A hard hitting analogy, huh? Cheek quotes a judge from Butler's novel offering justifications for criminalizing tuberculosis that can be heard in courtrooms and DA's press conferences every day across the country where drug prohibition is enforced:
In his novel about the imaginary land called Erewhon, Samuel Butler deals with the criminal code of the Erewhonians, which makes it a crime to have tuberculosis.
The very notion of punishing someone for a disease seems preposterous, yet we do it a thousand times a day, every day, in courtrooms across our nation.
"It is all very well to say that you came of unhealthy parents, and had a severe accident in your childhood which permanently undermined your constitution; excuses such as these are the ordinary refuge of the criminal; but they cannot for one moment be listened to by the ear of justice."Meth Free Texas advocates for expanding drug treatment alternatives, particularly in the Texas Panhandle. On the MFT website, Cheek laments:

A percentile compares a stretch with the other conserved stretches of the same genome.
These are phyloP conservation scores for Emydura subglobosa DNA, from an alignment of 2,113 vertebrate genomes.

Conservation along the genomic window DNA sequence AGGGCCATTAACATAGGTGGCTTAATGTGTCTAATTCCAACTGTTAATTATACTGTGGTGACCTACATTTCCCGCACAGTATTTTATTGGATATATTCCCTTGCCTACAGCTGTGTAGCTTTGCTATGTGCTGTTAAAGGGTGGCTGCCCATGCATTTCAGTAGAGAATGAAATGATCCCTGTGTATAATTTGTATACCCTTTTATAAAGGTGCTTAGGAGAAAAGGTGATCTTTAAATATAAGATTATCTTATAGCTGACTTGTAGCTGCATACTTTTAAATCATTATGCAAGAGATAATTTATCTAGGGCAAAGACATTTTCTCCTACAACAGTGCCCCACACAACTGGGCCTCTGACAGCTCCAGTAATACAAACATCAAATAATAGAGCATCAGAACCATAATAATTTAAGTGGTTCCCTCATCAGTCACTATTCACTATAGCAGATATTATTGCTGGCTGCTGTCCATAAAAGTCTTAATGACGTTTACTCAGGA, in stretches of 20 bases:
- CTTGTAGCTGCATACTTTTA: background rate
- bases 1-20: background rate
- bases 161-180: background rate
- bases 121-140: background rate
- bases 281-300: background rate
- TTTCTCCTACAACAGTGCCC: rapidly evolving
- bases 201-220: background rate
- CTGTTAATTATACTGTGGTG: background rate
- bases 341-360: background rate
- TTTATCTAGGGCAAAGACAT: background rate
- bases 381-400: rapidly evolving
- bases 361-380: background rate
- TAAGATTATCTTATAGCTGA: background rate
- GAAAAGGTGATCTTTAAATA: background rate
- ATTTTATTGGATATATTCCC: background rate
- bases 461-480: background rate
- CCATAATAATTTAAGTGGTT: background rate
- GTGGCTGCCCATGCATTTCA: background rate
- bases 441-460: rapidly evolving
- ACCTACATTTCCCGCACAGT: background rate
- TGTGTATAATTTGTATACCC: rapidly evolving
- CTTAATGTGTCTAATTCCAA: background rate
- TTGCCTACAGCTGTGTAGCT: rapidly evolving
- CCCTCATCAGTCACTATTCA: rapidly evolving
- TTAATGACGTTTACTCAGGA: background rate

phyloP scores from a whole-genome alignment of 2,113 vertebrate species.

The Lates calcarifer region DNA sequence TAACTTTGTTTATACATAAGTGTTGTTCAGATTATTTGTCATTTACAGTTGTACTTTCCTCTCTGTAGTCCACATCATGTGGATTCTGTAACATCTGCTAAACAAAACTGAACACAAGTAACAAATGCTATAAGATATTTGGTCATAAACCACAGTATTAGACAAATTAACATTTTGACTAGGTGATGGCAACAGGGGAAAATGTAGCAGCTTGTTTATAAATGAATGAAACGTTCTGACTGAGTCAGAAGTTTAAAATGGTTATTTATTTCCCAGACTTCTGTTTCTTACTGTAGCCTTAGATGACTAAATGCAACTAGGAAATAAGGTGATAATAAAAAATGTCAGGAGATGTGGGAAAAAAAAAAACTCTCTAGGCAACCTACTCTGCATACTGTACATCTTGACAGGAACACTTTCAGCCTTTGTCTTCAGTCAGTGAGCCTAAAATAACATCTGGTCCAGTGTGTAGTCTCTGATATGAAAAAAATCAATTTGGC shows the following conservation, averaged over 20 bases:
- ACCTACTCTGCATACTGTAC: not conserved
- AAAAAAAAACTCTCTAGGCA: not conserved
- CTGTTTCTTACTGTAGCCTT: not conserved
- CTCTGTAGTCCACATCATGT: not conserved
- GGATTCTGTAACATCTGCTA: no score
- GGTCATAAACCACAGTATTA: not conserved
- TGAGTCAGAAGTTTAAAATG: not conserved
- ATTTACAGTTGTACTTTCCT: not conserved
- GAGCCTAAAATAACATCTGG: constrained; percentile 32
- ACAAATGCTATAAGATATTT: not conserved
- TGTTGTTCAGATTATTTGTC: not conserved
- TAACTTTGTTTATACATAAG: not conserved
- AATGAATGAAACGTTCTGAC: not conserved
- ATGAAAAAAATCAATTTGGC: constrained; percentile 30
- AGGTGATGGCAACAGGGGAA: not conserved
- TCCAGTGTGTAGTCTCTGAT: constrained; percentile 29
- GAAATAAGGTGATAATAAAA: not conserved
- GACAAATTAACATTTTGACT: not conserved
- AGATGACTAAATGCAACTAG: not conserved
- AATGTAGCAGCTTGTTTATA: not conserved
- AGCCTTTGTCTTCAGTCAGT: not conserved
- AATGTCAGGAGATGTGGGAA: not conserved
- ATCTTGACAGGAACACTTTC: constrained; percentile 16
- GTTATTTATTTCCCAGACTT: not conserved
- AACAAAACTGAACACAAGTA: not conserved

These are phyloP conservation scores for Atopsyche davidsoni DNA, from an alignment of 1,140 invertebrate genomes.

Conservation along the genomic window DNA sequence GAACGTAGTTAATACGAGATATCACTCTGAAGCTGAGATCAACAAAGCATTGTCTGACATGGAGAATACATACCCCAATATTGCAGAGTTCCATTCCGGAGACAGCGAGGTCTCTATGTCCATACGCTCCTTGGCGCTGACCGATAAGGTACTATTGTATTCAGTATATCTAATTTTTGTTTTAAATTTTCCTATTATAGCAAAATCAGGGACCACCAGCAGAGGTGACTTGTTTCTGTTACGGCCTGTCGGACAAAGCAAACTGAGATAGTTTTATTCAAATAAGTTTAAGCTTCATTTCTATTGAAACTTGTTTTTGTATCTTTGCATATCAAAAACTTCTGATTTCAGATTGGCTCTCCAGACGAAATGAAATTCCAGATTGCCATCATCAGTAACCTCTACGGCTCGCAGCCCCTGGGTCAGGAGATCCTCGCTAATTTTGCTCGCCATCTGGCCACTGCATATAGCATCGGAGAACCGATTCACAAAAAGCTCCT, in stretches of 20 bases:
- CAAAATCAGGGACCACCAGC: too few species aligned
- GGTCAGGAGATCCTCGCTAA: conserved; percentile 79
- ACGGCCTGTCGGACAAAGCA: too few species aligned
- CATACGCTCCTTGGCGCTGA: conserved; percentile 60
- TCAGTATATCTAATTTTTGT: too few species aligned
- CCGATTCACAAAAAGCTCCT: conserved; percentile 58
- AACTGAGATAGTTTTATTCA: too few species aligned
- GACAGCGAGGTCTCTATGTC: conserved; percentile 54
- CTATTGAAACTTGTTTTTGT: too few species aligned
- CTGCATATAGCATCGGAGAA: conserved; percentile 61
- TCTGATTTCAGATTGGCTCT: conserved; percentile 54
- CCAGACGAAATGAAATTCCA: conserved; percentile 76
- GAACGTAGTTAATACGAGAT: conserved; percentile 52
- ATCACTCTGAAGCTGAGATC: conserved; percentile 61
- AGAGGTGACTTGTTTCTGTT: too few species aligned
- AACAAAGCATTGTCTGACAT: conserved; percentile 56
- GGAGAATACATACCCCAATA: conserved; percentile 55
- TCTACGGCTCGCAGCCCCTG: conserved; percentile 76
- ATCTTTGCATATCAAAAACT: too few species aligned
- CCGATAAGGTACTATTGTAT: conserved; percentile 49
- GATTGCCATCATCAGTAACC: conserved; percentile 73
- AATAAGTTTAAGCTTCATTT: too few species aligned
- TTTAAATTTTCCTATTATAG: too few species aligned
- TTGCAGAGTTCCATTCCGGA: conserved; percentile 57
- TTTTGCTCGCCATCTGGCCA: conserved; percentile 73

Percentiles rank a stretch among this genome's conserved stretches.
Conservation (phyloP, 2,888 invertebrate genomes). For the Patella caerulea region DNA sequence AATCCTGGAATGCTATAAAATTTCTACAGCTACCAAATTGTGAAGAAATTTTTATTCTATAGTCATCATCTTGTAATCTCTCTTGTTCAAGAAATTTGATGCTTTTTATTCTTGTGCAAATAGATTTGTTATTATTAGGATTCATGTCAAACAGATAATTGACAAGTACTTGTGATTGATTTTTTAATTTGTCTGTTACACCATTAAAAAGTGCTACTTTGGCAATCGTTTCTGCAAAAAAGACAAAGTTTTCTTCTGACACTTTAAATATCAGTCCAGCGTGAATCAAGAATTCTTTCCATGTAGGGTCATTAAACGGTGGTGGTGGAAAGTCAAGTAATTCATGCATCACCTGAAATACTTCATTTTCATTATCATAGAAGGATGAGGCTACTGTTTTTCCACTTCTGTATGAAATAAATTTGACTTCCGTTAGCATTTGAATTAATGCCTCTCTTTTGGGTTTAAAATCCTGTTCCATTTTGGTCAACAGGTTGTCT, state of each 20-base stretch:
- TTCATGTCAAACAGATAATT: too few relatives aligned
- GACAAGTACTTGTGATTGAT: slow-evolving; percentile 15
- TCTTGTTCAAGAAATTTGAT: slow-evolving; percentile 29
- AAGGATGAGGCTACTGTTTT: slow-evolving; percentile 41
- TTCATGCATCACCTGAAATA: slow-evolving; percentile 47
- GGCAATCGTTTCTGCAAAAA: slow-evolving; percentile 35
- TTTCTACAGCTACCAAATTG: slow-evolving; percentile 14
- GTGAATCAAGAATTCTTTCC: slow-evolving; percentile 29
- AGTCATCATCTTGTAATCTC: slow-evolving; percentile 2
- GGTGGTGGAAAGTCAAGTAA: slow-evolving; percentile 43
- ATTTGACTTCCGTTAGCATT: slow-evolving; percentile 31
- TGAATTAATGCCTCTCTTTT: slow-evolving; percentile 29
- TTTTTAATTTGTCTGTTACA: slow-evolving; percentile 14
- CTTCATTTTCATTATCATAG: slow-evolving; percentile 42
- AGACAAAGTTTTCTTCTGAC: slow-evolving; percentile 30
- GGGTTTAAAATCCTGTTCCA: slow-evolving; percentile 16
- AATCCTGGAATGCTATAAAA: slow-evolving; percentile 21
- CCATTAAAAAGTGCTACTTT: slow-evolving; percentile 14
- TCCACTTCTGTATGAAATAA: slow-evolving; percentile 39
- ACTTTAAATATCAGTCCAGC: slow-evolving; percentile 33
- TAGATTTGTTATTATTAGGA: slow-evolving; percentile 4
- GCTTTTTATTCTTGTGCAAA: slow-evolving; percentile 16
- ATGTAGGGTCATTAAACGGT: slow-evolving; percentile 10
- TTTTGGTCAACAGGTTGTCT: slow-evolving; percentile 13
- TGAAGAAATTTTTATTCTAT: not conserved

Good work, Charlene, and good luck! Finding this site reminds me I need to check up to see how new treatment dollars allocated to the TX Department of Criminal Justice this year have been spent so far, and where.
The sad truth is, there are no "Treament" facilities in the Texas Panhandle. Why is that? It certainly is not because we do not have a need.In Lubbock, Texas, Managed Care is our nearest state funded facility. Even then, there is a very long waiting list and a limited number of "beds" available. Anyone that has tried to find help for a loved one, understands this frustration. Unless you have the monetary resources and are willing to spend some "big bucks" for treatment...indigent treatment is almost non-existent